Yo! Picasso! : Anyone Can Still Pick Up a Little Modern Art for a Few Hundred Thousand : Anyone Can Pick Up a Little Modern Art for a Few Hundred Thousand
It’s a thankless job--one that brings no headlines or awe-struck stares--but somebody has to buy all the Picassos that sell for less than $47.85 million.
Fortunately for Sotheby’s and Christie’s, Picasso enthusiasts were up to the task this week in a series of auctions of Impressionist and modern art. On the morning after the record-breaking sale of an early self-portrait called “Yo Picasso,” hardy dealers and collectors slogged through the rain to attend Sotheby’s auction of relatively low-priced drawings and watercolors.
Picasso was only one of 46 artists whose works were in the sale, but his pieces fared notably well. “Woman in a Hairnet,” a starry-eyed portrait of Francoise Gilot, drawn with ink on a 27 1/2x21 3/4-inch zinc plate, for example, sold for $363,000, more than doubling its estimated top value of $150,000.
“Head of a Bearded Man With a Cigarette,” a furiously drawn crayon image of a face viewed from several angles at once, brought $286,000 instead of the estimated bid of $150,000 to $200,000.
A 1969 crayon sketch of a nude woman and three men’s heads that Sotheby’s had valued at $50,000 to $60,000 brought $137,500. The same drawing in 1982 was sold for $25,000 at the Wolf Schulz Gallery in San Francisco. “It’s very disheartening,” Schulz said when reached by telephone at his gallery.
But as one auction observer commented: “Picasso is hot now.”
Two of the 14 Picassos offered at Sotheby’s drawings and watercolors sale failed to attract buyers, but most others exceeded their most optimistic estimates. A bawdy pencil drawing of a trio of personages--a wrinkled old woman, a voluptuously convoluted female nude and a man with lust in his eyes--sailed past its estimated price of $50,000 to $70,000 and sold for $148,500. A few minutes later, an ink-wash drawing of a bearded man, valued at $45,000 to $55,000, fetched $77,000.
At Christie’s comparable sale of drawings and watercolors Thursday morning, a Picasso appeared on the cover of the catalogue and a dozen were offered for sale. Estimates ranged from $12,000 to $350,000.
The first Picasso offered at Christie’s, a tiny drawing of a blind beggar, failed to sell, but the Art Institute of Chicago’s 1920 gouache drawing of a seated woman fetched $385,000--$35,000 above its estimate.
The next Picasso, a 1921 contour drawing of a leafy vine, attracted fierce competition and finally sold for $198,000--far above its estimated price of $40,000 to $50,000.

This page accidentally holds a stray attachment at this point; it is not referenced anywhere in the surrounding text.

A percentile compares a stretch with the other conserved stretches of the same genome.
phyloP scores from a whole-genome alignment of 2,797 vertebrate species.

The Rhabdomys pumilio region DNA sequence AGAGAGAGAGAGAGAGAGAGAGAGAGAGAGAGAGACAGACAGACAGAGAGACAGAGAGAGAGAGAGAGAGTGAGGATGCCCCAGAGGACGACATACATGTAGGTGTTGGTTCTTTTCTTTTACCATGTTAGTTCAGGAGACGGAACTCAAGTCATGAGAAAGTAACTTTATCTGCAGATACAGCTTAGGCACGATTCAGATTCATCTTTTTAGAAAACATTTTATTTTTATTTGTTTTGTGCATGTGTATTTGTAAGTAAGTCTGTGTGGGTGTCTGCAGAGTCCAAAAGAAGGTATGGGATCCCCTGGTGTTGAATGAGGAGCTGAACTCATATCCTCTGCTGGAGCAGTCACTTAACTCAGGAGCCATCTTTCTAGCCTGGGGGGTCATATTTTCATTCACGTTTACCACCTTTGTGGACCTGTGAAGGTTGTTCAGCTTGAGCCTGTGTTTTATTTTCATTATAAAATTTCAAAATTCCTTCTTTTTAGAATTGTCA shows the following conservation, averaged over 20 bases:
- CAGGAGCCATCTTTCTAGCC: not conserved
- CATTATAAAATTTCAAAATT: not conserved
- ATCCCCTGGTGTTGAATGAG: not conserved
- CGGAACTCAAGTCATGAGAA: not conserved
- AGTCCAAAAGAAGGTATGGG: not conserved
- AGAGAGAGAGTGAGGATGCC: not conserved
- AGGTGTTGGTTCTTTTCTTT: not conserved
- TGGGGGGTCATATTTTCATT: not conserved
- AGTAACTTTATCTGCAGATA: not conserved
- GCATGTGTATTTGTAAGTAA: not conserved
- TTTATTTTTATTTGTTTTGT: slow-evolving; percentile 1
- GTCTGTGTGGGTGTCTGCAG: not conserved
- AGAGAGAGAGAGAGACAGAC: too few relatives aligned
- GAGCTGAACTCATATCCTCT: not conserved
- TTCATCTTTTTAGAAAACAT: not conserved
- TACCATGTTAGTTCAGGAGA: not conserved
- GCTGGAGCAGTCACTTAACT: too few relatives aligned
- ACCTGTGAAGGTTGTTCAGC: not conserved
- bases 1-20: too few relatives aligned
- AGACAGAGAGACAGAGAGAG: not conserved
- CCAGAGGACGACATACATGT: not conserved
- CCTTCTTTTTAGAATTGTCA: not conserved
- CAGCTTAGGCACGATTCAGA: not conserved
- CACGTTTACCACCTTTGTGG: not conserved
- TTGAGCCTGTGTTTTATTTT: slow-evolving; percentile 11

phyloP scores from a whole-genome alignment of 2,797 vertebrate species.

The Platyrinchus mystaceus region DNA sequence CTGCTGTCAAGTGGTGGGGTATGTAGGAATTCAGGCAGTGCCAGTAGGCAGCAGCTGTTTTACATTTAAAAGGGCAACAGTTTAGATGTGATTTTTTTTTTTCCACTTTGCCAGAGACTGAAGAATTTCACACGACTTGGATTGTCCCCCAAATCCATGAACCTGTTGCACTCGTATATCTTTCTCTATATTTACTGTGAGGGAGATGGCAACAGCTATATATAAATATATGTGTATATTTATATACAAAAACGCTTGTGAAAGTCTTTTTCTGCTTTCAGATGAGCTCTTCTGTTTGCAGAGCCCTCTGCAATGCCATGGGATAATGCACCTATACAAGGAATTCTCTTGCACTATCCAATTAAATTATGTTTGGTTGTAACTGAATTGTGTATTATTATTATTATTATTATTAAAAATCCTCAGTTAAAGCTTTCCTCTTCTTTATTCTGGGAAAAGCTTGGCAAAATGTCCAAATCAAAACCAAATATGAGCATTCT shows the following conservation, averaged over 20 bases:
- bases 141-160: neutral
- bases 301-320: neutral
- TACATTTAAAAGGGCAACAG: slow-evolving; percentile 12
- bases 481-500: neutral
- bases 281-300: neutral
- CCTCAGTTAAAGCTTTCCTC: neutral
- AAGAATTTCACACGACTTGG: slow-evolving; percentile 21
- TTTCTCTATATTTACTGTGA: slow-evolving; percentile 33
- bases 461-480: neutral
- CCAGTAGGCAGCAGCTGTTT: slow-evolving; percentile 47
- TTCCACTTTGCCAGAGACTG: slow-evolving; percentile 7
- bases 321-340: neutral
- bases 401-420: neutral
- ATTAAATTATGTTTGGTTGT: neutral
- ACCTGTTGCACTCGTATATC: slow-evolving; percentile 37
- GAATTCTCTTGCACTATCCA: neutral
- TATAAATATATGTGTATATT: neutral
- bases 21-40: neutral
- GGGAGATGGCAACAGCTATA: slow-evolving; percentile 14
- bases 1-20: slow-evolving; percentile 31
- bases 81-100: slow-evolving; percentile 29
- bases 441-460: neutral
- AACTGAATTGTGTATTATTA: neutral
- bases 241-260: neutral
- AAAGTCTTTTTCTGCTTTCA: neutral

“Head of a Man With a Moustache,” a gouache portrait of a professor (the catalogue’s cover boy), was valued at $250,000 to $350,00, but it sold for $605,000.
Another major artist riding high this week, particularly in the small-ticket sales, is Joan Miro. His fanciful watercolor, “Young Girl Skipping Rope,” brought $550,000, about twice its estimate and the top price in Sotheby’s drawings and watercolors sale.
Miro’s “Personnage,” an ink drawing of a whimsical character on a splashy pink background, also doubled its estimate and fetched the sale’s second-highest price of $495,000. All but one of the seven Miro drawings and watercolors at Sotheby’s far outstripped predictions.
Drawings and watercolors by Miro also did extremely well at Christie’s. An untitled 1924 drawing brought $253,000 instead of the estimated $120,000 to $160,000. An unusual collaged composition, valued at $60,000 to $80,000, soared to $330,000, while a colorful gouache called “The Messenger Bird,” estimated at $300,000 to $400,000, brought $506,000.
Salvador Dali’s market was expected to rise after his death earlier this year, but it seems to be just holding its own. Four watercolors and drawings offered at Sotheby’s brought their estimated prices. However, “The Two Harlequins,” a large 1942 painting of a pair of figures on pedestals in a desert, valued at $1.8 million to $2.2 million, didn’t find a buyer Wednesday night at Christie’s.
“I guess death didn’t help him,” one observer remarked.
Clients changed from their evening wear of dark suits and silk dresses to tweeds and sweaters for the daytime sales. But as hopeful buyers poured into Sotheby’s and Christie’s sale rooms in search of affordable art, prices continued to rise. These days, six-figure price tags are quite common at the low end of the scale and seven-figure sales are on the rise.
One of the first pieces to sell Thursday morning at Christie’s, for example, was a $1.1-million pastel drawing of a cafe singer by Edgar Degas. About an hour later, “La Danse I,” Henri Matisse’s gouache, ink-and-pencil design for a three-part mural, brought $1.65 million from Jeffery Deitch, who runs an art advisory service in New York.